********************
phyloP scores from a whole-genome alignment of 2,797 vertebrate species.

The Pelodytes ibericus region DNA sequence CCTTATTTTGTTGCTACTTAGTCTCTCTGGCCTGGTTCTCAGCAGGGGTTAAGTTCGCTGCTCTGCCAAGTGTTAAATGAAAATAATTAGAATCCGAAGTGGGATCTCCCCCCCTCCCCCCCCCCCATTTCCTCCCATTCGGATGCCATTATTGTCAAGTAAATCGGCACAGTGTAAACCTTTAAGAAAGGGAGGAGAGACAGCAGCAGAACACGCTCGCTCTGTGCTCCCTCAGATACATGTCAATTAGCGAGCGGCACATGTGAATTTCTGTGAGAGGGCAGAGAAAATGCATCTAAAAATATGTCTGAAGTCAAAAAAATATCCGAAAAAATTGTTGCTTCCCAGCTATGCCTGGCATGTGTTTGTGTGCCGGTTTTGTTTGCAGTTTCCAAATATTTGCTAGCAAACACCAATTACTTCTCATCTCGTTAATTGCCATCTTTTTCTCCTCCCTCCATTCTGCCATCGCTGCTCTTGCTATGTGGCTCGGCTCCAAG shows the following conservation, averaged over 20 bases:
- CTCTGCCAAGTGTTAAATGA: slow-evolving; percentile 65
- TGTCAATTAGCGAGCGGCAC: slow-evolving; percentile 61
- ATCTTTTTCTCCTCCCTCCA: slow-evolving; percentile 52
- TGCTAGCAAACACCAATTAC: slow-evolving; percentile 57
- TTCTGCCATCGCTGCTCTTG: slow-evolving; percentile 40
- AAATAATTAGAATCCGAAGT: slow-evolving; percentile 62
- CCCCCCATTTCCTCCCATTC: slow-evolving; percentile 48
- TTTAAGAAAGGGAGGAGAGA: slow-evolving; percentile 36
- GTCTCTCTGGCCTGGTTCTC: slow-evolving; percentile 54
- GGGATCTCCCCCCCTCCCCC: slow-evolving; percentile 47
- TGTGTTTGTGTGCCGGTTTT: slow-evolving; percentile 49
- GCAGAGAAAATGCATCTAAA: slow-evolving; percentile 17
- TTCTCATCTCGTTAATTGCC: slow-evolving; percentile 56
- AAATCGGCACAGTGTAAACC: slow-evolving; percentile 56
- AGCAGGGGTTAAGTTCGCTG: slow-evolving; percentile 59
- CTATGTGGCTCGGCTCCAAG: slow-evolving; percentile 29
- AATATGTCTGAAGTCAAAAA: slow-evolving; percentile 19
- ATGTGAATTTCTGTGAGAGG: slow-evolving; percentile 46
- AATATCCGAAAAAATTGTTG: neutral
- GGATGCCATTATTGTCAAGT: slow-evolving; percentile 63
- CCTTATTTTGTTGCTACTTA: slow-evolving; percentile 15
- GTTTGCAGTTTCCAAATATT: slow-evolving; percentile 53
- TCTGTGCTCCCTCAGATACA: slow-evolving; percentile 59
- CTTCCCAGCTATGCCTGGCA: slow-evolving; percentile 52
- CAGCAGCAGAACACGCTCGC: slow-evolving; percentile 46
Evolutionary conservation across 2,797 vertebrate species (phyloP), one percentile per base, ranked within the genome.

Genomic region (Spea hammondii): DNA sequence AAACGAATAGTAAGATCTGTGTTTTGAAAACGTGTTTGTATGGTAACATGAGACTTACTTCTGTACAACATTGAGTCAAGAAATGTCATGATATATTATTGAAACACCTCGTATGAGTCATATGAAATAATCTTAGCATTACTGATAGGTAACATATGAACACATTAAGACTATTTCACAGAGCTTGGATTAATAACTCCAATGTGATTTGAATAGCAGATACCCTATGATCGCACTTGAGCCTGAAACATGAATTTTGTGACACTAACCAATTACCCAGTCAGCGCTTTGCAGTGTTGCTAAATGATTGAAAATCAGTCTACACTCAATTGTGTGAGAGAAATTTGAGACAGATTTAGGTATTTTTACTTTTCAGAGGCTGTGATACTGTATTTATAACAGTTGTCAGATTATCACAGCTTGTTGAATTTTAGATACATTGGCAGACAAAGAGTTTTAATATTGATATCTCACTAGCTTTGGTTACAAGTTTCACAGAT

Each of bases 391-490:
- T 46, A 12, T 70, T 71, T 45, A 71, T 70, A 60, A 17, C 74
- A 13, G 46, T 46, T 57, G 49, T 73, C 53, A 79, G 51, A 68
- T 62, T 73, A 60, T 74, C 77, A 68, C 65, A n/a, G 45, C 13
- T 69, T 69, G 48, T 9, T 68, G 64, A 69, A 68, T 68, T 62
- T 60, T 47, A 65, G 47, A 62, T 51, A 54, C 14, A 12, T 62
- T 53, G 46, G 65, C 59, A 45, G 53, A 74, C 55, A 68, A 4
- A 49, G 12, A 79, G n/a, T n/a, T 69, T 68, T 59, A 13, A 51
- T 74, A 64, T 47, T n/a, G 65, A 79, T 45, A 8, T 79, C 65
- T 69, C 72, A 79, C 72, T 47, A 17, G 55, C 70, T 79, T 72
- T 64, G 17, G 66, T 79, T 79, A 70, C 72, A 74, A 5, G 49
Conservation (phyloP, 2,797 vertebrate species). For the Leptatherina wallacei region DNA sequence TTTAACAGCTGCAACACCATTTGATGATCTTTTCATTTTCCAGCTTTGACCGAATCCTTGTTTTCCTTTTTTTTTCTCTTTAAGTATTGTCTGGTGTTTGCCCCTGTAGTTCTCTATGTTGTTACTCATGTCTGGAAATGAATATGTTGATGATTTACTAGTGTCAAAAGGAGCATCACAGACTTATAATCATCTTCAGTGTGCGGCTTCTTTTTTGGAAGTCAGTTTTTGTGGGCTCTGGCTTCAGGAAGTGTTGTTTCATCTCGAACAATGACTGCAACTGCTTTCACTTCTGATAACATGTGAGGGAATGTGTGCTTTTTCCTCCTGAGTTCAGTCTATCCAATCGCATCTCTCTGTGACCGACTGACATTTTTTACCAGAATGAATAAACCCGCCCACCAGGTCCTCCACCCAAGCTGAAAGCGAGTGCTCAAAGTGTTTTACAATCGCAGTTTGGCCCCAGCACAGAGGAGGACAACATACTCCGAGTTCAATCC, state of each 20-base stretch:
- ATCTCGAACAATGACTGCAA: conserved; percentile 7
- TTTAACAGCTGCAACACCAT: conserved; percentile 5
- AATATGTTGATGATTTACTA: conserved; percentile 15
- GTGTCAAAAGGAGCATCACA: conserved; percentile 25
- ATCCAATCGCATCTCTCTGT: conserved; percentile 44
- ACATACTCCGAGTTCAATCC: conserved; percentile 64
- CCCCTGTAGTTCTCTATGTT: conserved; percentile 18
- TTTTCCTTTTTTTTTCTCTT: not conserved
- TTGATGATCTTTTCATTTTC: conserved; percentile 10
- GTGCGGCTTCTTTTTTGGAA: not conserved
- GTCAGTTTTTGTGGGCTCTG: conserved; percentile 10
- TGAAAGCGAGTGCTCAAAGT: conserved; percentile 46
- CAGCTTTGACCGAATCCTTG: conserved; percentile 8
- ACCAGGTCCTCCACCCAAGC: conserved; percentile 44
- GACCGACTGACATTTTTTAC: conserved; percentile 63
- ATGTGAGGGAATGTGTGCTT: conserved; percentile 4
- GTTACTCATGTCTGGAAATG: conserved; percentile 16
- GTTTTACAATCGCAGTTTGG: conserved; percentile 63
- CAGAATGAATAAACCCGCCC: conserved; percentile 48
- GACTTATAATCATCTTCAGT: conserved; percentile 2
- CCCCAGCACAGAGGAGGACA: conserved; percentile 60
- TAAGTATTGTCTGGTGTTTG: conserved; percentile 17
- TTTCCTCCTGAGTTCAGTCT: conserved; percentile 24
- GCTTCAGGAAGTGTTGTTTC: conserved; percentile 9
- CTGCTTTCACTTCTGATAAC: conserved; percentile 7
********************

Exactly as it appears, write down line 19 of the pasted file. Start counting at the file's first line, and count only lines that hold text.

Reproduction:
- AATATGTCTGAAGTCAAAAA: slow-evolving; percentile 19